Dr. Ling is a professor in the Department of Microbiology and Virology at Baylor College of Medicine. He spent his graduate and postdoctoral careers investigating human herpesviruses Varicella Zoster Virus (VZV) and Epstein-Barr Virus (EBV). He continued his work on EBV and other animal gammaherpesviruses after moving to Baylor College of Medicine to start his own research program. His lab uses a variety of genetic, biochemical and omics approaches to discover and characterize new intrinsic and innate host responses to infection and to identify viral countermeasures against these responses to understand how these viruses establish long-term chronic infections in their hosts.
In 2010, following the death of 2-year old Mac from elephant endotheliotropic herpesvirus (EEHV) at the Houston zoo, a collaboration was established between the zoo and Dr. Lings lab to address the devastating disease caused by this virus, especially in Asian elephant calves. Since that time, his laboratory has leveraged its experience and knowledge of human herpesviruses to combat the threat of EEHV in endangered Asian and African elephants and has emerged as a leading global expert in the field.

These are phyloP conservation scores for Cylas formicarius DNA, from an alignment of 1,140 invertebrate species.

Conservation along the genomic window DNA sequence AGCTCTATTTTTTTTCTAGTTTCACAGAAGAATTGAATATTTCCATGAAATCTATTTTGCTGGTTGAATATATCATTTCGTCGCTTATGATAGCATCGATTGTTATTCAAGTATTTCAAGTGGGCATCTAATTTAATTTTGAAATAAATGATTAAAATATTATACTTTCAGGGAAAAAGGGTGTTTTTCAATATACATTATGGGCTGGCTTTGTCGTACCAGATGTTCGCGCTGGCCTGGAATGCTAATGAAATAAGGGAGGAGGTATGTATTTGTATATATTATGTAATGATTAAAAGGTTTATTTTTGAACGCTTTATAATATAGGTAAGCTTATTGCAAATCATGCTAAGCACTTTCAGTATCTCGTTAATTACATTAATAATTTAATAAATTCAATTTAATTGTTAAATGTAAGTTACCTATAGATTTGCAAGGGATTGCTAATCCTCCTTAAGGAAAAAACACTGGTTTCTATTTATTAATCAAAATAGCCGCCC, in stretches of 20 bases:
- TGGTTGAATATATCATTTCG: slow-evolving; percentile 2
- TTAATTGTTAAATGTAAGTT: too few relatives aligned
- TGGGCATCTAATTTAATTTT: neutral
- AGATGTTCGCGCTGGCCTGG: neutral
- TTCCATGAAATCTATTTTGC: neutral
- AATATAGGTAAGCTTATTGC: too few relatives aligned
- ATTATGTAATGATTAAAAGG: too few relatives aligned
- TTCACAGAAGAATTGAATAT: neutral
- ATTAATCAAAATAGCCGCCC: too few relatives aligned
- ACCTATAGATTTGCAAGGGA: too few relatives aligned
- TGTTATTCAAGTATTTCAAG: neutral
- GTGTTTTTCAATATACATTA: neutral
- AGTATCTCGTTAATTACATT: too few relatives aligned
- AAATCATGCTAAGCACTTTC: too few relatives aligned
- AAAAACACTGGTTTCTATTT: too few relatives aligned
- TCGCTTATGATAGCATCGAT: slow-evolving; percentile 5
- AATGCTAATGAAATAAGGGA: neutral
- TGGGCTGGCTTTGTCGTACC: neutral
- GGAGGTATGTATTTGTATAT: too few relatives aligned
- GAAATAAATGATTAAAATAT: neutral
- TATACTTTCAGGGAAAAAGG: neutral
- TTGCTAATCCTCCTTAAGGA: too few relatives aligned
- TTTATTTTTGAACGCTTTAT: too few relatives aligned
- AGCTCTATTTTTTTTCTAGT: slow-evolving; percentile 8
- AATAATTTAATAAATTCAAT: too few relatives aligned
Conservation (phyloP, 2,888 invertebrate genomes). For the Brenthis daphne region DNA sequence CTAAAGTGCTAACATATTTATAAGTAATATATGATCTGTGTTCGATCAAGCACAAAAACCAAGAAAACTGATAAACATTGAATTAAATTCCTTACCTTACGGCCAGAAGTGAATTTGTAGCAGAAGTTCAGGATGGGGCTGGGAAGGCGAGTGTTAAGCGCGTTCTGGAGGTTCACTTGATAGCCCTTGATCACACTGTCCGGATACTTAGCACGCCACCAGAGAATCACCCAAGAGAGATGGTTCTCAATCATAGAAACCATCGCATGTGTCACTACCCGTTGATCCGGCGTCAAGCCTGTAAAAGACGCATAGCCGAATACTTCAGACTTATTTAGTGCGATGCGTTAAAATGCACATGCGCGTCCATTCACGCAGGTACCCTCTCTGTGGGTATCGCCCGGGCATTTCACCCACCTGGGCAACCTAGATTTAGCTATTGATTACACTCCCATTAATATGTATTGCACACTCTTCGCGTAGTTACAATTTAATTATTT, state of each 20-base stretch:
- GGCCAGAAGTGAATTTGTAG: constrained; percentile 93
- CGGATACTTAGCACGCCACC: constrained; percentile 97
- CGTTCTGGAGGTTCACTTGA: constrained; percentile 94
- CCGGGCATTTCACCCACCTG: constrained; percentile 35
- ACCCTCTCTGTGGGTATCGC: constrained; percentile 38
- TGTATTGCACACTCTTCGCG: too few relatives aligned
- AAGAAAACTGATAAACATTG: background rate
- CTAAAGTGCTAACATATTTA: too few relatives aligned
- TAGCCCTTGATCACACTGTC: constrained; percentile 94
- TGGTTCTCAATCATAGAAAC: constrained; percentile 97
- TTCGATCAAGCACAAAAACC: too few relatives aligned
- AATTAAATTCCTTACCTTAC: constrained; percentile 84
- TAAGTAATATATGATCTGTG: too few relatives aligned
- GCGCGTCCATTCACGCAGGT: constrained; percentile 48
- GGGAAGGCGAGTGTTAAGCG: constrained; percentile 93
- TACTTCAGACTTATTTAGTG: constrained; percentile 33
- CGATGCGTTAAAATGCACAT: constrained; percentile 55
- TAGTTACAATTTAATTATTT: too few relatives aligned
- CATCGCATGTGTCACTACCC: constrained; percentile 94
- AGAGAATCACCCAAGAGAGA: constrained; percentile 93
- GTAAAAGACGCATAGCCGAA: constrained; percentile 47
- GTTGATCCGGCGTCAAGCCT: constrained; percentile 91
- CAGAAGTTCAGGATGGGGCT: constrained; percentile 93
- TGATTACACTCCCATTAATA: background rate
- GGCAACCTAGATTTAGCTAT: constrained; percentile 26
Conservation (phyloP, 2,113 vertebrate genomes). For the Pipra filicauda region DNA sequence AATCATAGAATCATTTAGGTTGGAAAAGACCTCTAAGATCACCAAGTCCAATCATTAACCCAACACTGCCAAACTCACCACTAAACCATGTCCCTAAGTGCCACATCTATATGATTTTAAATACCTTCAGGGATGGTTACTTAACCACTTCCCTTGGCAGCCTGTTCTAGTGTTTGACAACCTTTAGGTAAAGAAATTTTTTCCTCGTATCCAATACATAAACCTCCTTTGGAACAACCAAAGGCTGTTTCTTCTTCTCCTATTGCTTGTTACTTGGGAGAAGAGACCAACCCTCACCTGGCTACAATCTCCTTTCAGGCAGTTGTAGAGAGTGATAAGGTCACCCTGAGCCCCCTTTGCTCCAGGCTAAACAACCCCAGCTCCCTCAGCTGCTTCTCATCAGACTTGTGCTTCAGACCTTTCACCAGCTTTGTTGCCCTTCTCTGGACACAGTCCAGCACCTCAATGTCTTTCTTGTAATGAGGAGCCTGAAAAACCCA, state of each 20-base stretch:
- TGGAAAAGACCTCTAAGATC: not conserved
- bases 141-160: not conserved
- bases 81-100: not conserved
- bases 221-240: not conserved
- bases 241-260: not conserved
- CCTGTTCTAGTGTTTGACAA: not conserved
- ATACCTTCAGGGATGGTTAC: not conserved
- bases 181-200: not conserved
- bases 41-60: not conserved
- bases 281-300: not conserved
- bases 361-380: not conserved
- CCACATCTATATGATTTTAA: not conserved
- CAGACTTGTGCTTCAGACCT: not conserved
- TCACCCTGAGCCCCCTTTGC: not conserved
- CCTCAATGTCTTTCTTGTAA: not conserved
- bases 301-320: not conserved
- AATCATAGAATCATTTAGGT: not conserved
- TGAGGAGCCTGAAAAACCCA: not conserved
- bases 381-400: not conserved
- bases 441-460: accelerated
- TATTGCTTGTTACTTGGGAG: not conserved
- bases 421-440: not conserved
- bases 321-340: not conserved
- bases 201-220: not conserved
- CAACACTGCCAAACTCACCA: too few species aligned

Dr. Ling’s lab has an overarching “Bench to Barn” approach to address the EEHV problem. The major activities include generating diagnostics, evaluating treatments, and generating an effective vaccine. His lab is responsible for generating qPCR tests to detect this family of viruses, which are being used world-wide. More recently his lab generated EEHV-specific serology tests, which have provided important insights into factors that may predict vulnerability of elephants for EEHV hemorrhagic disease. Through collaborations with the Baylor College of Medicine Human genome sequencing center, his lab determined the genomic sequences for almost all the EEHV varieties that are known to cause disease in elephants. He has now generated tools for development and evaluation of an EEHV vaccine, which he hopes to implement in the near future.
In addition to his research activities, Dr. Ling previously served as Secretary of the Epstein-Barr virus association and chaired the Microbial Pathogenesis and Cancer study section for the American Cancer Society. He is a member of the EEHV advisory group Steering committee, and is also an Editor for Plos Pathogens. He has trained several students and postdoctoral fellows who are making significant contributions to science in academia and industry.